The Vineyard on Mulberry Street is a saga of the Ghirardis, an Italian American family, who leave their roots in Armento, Potenza, in Italy to relocate to Mulberry Street in New York's Lower East Side. It begins with Francesco Paolo Ghirardi who comes to America in 1890 to live with his uncle who marries Angela when he was a young man and has four children. The eldest of the second generation, Catherine, develops into the beauty of the family, an Italian-American Scarlett O'Hara; strong, independent and enigmatic. When ...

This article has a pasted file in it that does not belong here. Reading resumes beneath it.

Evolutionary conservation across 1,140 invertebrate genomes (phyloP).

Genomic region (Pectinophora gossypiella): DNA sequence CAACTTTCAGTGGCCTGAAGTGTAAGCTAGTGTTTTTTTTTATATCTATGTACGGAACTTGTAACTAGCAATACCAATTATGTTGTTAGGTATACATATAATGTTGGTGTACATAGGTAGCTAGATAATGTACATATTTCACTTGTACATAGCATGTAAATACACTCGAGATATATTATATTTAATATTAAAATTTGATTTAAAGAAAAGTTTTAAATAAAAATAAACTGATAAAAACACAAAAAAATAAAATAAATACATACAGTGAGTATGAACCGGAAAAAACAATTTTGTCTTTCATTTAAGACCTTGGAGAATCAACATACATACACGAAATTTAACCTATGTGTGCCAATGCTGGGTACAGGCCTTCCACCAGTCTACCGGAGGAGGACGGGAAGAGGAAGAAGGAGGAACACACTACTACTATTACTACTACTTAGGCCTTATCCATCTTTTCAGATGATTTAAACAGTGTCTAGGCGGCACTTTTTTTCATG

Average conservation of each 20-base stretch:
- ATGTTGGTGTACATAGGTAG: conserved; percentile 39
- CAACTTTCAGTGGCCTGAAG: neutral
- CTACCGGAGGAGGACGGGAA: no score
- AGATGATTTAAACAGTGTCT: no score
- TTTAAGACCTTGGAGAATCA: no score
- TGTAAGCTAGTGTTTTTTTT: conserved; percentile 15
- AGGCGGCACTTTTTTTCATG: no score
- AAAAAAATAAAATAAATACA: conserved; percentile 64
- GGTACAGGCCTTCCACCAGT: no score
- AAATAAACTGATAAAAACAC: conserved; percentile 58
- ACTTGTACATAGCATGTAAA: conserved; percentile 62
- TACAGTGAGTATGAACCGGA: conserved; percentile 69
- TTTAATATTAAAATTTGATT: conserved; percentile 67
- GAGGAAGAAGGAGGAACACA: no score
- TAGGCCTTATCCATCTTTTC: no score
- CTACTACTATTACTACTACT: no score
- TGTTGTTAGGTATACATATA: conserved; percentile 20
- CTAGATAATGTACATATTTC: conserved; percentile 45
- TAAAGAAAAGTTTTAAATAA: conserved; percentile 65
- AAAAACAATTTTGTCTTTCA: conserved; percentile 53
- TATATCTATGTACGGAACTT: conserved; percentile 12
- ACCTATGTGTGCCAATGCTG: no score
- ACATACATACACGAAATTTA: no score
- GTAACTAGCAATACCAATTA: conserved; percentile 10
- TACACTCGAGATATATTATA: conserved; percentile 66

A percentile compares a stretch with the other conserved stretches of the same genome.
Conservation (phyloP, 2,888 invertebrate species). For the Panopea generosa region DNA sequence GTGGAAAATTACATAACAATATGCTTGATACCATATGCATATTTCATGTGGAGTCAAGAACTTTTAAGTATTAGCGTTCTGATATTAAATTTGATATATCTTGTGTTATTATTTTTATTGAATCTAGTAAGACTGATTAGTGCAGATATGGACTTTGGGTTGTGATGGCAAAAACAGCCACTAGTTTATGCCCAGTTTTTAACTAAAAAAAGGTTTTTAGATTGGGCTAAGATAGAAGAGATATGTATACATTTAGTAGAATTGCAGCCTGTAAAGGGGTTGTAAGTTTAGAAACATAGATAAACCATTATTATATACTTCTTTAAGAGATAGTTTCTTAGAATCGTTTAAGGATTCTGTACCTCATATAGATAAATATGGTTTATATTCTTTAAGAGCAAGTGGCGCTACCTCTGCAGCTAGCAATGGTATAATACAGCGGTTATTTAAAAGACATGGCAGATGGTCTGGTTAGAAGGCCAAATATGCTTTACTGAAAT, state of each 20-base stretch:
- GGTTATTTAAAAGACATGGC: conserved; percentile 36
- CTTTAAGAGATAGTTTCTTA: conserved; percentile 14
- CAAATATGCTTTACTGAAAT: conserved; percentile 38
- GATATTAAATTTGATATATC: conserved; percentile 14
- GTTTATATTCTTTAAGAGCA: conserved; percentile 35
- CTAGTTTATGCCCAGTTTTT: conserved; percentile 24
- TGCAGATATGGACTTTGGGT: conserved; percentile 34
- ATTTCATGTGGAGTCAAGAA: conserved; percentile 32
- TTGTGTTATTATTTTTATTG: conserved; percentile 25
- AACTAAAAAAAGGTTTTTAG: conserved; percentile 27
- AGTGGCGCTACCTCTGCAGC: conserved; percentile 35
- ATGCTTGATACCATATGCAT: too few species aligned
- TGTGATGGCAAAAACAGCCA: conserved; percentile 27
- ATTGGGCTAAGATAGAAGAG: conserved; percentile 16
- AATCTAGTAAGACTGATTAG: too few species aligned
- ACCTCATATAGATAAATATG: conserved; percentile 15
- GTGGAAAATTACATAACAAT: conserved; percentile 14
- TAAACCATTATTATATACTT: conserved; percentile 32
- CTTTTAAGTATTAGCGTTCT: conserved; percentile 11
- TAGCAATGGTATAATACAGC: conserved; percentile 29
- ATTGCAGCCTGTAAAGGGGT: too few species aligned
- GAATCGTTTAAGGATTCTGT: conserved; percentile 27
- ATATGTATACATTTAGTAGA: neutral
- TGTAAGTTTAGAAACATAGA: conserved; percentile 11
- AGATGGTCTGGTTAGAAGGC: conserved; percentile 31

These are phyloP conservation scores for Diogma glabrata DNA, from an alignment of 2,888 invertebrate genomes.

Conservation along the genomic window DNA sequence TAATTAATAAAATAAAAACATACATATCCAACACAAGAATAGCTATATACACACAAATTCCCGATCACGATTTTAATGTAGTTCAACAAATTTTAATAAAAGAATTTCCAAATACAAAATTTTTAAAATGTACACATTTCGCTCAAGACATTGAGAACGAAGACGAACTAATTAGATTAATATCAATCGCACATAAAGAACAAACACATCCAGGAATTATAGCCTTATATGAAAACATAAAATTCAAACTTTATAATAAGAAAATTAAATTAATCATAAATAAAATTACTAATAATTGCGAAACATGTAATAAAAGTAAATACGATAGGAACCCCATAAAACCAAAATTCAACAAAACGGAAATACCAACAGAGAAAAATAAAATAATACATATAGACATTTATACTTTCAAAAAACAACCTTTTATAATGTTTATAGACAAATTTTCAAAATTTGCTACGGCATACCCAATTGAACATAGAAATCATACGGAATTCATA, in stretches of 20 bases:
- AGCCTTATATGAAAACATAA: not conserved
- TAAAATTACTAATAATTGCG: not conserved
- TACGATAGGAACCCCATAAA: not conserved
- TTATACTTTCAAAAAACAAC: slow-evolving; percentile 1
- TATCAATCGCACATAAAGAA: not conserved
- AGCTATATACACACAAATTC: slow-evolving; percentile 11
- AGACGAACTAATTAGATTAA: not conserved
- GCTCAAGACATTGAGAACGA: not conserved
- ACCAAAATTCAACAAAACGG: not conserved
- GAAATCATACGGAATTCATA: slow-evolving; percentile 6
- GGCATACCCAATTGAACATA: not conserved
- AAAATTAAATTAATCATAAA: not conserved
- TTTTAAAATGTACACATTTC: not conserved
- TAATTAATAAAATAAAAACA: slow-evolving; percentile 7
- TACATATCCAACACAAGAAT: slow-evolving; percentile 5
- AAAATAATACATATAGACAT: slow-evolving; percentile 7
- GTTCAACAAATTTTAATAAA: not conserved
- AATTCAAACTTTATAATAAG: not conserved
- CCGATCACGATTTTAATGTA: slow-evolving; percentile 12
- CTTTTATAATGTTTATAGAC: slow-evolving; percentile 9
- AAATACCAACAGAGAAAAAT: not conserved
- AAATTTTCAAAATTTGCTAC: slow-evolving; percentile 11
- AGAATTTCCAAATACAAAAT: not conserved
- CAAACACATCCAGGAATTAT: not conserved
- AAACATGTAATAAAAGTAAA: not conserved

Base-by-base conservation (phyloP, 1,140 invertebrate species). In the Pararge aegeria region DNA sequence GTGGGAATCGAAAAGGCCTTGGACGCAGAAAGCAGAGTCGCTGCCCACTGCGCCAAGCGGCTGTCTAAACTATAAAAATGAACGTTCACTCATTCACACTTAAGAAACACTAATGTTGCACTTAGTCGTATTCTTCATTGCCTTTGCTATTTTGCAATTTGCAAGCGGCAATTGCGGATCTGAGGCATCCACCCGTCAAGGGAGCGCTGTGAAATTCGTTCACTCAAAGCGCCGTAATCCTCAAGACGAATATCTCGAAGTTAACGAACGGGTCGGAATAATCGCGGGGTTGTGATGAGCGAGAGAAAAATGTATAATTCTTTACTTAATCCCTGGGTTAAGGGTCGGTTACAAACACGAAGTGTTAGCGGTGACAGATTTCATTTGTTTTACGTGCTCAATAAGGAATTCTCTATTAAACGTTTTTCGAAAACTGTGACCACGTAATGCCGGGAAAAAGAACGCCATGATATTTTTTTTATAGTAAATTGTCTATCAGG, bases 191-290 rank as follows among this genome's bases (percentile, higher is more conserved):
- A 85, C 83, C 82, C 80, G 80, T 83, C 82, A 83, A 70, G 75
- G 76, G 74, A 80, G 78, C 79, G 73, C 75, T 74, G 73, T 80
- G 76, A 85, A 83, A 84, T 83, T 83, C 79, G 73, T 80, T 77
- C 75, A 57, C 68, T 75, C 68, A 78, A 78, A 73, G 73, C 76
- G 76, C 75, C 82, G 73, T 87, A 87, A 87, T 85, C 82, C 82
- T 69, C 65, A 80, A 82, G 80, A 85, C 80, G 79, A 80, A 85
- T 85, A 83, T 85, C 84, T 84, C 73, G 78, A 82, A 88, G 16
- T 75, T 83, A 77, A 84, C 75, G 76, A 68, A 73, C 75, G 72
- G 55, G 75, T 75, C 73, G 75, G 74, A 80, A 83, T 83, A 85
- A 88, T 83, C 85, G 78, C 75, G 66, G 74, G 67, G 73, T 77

The Vineyard on Mulberry Street is a saga of the Ghirardis, an Italian American family, who leave their roots in Armento, Potenza, in Italy to relocate to Mulberry Street in New York's Lower East Side. It begins with Francesco Paolo Ghirardi who comes to America in 1890 to live with his uncle who marries Angela when he was a young man and has four children. The eldest of the second generation, Catherine, develops into the beauty of the family, an Italian-American Scarlett O'Hara; strong, independent and enigmatic. When Catherine is nineteen, she meets and falls in love with a charismatic, powerful, political figure, Jack Paterno, at a ball she attends, but is warned by her father to stay away from him as he is married and has children. She continues to see Paterno despite the strong objections of her family, meeting in secret two days a week, on Wednesdays and Saturdays. Jack cannot seek a divorce because of his close ties to the Catholic Church and his political aspirations, so eventually Catherine marries Dr. Martin Cabotte, a surgeon, and gives birth to a baby girl, Alessandra. Martin joins the Army, is transferred to Australia, and Catherine and her daughter move in with her mother and father in their new home in a small town in New Jersey. Catherine defies the mores of the time and continues the forbidden love affair while living in the highly traditional Catholic household. Meanwhile, the family refuses to sanction the arrangement, and Alessandra must bear the burden of living with her mother's secret, as well as trying to shield her from her grandmother's wrath. The two of them lead a double life, walking a tight rope between Jack's orbit of Washington D.C., meetings on Capitol Hill, courtrooms, dockets and banquets and the simple, warm comfort of the Ghirardi house in Oak Grove with the grape arbor in the back, where the three generations live under one roof. The story begins during World War II when patriotism is at an all time high and there are sharp distinctions between good and evil: as evidenced in the strict moral code of the Catholic church. We see America's home front; rations and food stamps, Black Market goods and swing shifts. Almost every family has someone in the Armed Services, never knowing if they will return. The Ghirardis are no different. Their youngest, Sonny, the family's "golden boy," is a naval officer on a battleship in enemy waters. We see the Sunday feasts, with O Sole Mio and guinea stinkers, tarantellas and Irish jigs, the wine cellar where the potent homemade brew is served to male guests who emerge glassy eyed and giddy and finally the grape arbor, the "soul" of the house with its lush grapes and hearty vines. There are the Saturday afternoons with Aley in the kitchen with her grandmother, when her mother is out with Jack, as she listens to the matriarch's stories. And the other Saturday afternoons with Jack, Catherine and Aley at The French Place, a restaurant, their home away from home, where the three of them almost feel like a family. There are the threesome vacations at fancy resorts, Wednesday dinners at New York City's restaurants, Broadway shows (usually with a "beard") and Jack's generous gifts. We become familiar with the eclectic cast of characters; Tot, another daughter, a cross between Snow White and Marilyn Monroe with her bosom jiggling Charlestons and Hick, her husband with his outrageous antics and whiskey "ho-ho-ho's," delivering Christmas presents in the late afternoon because of his Christmas Eve hangover. The story progresses to include the Post-War years, the healing period of the fifties, then the colorful sixties beginning with Camelot and hope, the Civil Rights, Women's Liberation and Antiwar Movements and ending with assassinations, rage and despair while the lives of the family parallel the climate of the country. The tapestry, as seen through Aley's eyes, reveals
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